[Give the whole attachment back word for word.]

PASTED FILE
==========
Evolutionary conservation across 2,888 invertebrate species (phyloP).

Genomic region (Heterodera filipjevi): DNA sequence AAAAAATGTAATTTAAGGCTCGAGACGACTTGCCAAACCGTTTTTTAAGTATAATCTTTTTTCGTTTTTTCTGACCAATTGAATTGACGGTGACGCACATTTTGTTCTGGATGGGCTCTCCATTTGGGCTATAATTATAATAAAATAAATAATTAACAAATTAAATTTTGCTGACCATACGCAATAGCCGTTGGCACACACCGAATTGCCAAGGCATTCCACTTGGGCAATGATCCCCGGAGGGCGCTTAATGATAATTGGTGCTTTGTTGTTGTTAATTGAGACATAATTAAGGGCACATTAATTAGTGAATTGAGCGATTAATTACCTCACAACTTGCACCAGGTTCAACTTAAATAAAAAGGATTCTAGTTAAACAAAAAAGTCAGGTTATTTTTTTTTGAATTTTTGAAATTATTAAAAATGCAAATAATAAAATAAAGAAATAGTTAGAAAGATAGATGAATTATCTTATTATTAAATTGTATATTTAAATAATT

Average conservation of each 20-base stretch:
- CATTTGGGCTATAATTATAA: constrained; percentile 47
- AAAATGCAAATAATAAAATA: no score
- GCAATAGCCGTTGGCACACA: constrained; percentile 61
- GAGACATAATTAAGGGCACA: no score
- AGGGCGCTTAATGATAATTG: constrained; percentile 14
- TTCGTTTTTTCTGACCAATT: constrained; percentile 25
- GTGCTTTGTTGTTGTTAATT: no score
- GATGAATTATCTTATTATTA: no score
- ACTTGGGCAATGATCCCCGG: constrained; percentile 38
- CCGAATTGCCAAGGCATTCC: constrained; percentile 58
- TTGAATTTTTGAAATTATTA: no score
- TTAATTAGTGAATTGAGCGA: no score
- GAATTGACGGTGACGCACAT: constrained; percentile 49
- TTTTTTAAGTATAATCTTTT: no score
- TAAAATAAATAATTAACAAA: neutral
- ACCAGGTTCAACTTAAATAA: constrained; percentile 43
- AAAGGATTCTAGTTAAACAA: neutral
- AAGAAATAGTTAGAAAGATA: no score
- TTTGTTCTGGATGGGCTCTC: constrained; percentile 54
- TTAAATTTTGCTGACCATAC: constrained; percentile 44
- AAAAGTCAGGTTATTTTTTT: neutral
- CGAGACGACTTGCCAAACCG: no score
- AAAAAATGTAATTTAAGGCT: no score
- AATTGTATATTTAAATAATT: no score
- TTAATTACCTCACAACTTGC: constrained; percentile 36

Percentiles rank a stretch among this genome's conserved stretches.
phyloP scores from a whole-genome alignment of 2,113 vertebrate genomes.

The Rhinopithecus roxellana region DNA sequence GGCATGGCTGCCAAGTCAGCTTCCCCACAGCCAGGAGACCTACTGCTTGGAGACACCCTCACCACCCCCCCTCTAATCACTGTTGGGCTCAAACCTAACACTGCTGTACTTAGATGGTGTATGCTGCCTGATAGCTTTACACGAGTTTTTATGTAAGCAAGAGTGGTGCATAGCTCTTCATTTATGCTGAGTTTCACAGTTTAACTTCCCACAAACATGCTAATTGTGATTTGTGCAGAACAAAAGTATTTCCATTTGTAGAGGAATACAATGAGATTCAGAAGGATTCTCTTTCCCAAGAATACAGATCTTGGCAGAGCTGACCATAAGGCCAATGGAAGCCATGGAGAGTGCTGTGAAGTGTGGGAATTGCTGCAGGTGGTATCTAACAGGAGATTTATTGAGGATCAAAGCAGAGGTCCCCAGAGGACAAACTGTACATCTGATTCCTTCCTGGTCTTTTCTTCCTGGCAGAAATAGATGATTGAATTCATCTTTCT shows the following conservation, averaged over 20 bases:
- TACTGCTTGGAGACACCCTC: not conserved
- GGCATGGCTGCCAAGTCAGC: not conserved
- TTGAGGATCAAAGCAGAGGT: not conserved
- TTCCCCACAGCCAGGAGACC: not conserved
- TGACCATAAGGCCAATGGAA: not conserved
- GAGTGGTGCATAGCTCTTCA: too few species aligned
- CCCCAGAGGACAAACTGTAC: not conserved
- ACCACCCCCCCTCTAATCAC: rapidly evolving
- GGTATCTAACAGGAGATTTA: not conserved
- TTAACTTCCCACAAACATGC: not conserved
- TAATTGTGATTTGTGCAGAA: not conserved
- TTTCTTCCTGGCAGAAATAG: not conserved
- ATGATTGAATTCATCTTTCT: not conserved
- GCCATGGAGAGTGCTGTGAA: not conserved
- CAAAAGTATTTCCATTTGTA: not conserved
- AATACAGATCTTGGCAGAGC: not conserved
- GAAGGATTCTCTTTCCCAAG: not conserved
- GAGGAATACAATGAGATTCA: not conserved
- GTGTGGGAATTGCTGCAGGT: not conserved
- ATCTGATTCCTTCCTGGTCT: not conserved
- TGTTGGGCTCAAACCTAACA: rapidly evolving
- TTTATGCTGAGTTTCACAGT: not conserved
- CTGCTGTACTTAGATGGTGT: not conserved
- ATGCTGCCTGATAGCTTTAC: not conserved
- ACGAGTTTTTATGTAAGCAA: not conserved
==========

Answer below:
Evolutionary conservation across 2,888 invertebrate species (phyloP).

Genomic region (Heterodera filipjevi): DNA sequence AAAAAATGTAATTTAAGGCTCGAGACGACTTGCCAAACCGTTTTTTAAGTATAATCTTTTTTCGTTTTTTCTGACCAATTGAATTGACGGTGACGCACATTTTGTTCTGGATGGGCTCTCCATTTGGGCTATAATTATAATAAAATAAATAATTAACAAATTAAATTTTGCTGACCATACGCAATAGCCGTTGGCACACACCGAATTGCCAAGGCATTCCACTTGGGCAATGATCCCCGGAGGGCGCTTAATGATAATTGGTGCTTTGTTGTTGTTAATTGAGACATAATTAAGGGCACATTAATTAGTGAATTGAGCGATTAATTACCTCACAACTTGCACCAGGTTCAACTTAAATAAAAAGGATTCTAGTTAAACAAAAAAGTCAGGTTATTTTTTTTTGAATTTTTGAAATTATTAAAAATGCAAATAATAAAATAAAGAAATAGTTAGAAAGATAGATGAATTATCTTATTATTAAATTGTATATTTAAATAATT

Average conservation of each 20-base stretch:
- CATTTGGGCTATAATTATAA: constrained; percentile 47
- AAAATGCAAATAATAAAATA: no score
- GCAATAGCCGTTGGCACACA: constrained; percentile 61
- GAGACATAATTAAGGGCACA: no score
- AGGGCGCTTAATGATAATTG: constrained; percentile 14
- TTCGTTTTTTCTGACCAATT: constrained; percentile 25
- GTGCTTTGTTGTTGTTAATT: no score
- GATGAATTATCTTATTATTA: no score
- ACTTGGGCAATGATCCCCGG: constrained; percentile 38
- CCGAATTGCCAAGGCATTCC: constrained; percentile 58
- TTGAATTTTTGAAATTATTA: no score
- TTAATTAGTGAATTGAGCGA: no score
- GAATTGACGGTGACGCACAT: constrained; percentile 49
- TTTTTTAAGTATAATCTTTT: no score
- TAAAATAAATAATTAACAAA: neutral
- ACCAGGTTCAACTTAAATAA: constrained; percentile 43
- AAAGGATTCTAGTTAAACAA: neutral
- AAGAAATAGTTAGAAAGATA: no score
- TTTGTTCTGGATGGGCTCTC: constrained; percentile 54
- TTAAATTTTGCTGACCATAC: constrained; percentile 44
- AAAAGTCAGGTTATTTTTTT: neutral
- CGAGACGACTTGCCAAACCG: no score
- AAAAAATGTAATTTAAGGCT: no score
- AATTGTATATTTAAATAATT: no score
- TTAATTACCTCACAACTTGC: constrained; percentile 36

Percentiles rank a stretch among this genome's conserved stretches.
phyloP scores from a whole-genome alignment of 2,113 vertebrate genomes.

The Rhinopithecus roxellana region DNA sequence GGCATGGCTGCCAAGTCAGCTTCCCCACAGCCAGGAGACCTACTGCTTGGAGACACCCTCACCACCCCCCCTCTAATCACTGTTGGGCTCAAACCTAACACTGCTGTACTTAGATGGTGTATGCTGCCTGATAGCTTTACACGAGTTTTTATGTAAGCAAGAGTGGTGCATAGCTCTTCATTTATGCTGAGTTTCACAGTTTAACTTCCCACAAACATGCTAATTGTGATTTGTGCAGAACAAAAGTATTTCCATTTGTAGAGGAATACAATGAGATTCAGAAGGATTCTCTTTCCCAAGAATACAGATCTTGGCAGAGCTGACCATAAGGCCAATGGAAGCCATGGAGAGTGCTGTGAAGTGTGGGAATTGCTGCAGGTGGTATCTAACAGGAGATTTATTGAGGATCAAAGCAGAGGTCCCCAGAGGACAAACTGTACATCTGATTCCTTCCTGGTCTTTTCTTCCTGGCAGAAATAGATGATTGAATTCATCTTTCT shows the following conservation, averaged over 20 bases:
- TACTGCTTGGAGACACCCTC: not conserved
- GGCATGGCTGCCAAGTCAGC: not conserved
- TTGAGGATCAAAGCAGAGGT: not conserved
- TTCCCCACAGCCAGGAGACC: not conserved
- TGACCATAAGGCCAATGGAA: not conserved
- GAGTGGTGCATAGCTCTTCA: too few species aligned
- CCCCAGAGGACAAACTGTAC: not conserved
- ACCACCCCCCCTCTAATCAC: rapidly evolving
- GGTATCTAACAGGAGATTTA: not conserved
- TTAACTTCCCACAAACATGC: not conserved
- TAATTGTGATTTGTGCAGAA: not conserved
- TTTCTTCCTGGCAGAAATAG: not conserved
- ATGATTGAATTCATCTTTCT: not conserved
- GCCATGGAGAGTGCTGTGAA: not conserved
- CAAAAGTATTTCCATTTGTA: not conserved
- AATACAGATCTTGGCAGAGC: not conserved
- GAAGGATTCTCTTTCCCAAG: not conserved
- GAGGAATACAATGAGATTCA: not conserved
- GTGTGGGAATTGCTGCAGGT: not conserved
- ATCTGATTCCTTCCTGGTCT: not conserved
- TGTTGGGCTCAAACCTAACA: rapidly evolving
- TTTATGCTGAGTTTCACAGT: not conserved
- CTGCTGTACTTAGATGGTGT: not conserved
- ATGCTGCCTGATAGCTTTAC: not conserved
- ACGAGTTTTTATGTAAGCAA: not conserved